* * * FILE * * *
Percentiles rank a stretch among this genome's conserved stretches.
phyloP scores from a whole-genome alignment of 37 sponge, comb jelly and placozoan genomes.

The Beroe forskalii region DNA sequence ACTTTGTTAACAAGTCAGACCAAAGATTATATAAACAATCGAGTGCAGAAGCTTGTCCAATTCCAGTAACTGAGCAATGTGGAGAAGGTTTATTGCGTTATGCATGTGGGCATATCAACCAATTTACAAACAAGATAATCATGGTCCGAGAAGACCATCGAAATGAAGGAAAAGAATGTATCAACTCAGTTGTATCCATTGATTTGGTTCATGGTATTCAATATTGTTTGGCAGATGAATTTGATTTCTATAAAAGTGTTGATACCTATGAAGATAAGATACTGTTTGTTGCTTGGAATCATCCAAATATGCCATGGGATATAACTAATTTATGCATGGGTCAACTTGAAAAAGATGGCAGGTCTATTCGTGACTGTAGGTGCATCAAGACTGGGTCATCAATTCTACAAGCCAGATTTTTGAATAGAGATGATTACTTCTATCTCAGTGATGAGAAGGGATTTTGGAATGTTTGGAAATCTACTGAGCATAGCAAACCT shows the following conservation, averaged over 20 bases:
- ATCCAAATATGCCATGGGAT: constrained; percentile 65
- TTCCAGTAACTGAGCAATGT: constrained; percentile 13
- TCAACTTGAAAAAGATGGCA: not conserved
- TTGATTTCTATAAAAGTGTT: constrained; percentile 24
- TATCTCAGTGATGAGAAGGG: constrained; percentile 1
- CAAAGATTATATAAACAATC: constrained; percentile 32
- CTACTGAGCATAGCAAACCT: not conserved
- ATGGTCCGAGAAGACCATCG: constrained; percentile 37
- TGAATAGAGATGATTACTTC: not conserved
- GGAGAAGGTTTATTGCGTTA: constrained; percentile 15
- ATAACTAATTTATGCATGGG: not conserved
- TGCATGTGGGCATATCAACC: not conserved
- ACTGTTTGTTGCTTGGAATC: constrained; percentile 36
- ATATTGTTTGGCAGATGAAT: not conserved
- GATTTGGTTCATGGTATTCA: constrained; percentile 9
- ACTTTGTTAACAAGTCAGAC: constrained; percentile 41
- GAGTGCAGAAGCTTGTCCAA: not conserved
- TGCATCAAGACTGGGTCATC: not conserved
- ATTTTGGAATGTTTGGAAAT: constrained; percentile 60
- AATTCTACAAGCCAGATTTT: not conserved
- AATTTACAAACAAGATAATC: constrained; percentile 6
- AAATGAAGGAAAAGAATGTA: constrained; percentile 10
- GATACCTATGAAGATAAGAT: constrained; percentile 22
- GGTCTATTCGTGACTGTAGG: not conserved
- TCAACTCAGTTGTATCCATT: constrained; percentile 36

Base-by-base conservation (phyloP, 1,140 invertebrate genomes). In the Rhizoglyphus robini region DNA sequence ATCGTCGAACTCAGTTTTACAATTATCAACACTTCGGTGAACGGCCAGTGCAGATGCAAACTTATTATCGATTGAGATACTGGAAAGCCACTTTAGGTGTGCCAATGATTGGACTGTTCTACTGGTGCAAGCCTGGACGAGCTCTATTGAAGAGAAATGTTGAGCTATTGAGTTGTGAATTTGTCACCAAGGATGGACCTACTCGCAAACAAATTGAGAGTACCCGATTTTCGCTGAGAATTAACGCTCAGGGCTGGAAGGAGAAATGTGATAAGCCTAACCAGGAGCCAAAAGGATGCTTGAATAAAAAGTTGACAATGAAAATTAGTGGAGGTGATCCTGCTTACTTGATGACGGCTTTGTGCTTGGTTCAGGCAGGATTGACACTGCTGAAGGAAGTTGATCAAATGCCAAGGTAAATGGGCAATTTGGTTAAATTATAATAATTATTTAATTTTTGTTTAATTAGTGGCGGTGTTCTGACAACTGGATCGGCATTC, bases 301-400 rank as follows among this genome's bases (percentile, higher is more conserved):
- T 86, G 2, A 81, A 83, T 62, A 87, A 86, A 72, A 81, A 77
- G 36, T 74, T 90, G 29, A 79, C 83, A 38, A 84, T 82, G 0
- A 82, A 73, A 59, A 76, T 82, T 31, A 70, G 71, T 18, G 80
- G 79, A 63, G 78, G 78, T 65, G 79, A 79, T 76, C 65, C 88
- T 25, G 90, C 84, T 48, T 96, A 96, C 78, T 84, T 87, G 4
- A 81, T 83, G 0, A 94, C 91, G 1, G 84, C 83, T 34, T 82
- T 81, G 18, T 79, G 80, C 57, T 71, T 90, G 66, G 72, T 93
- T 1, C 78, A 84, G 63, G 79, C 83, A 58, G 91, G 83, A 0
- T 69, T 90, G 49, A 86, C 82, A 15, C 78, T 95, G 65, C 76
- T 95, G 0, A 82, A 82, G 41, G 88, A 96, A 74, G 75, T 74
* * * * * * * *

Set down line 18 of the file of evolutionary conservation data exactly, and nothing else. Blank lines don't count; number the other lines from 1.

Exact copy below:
- GATTTGGTTCATGGTATTCA: constrained; percentile 9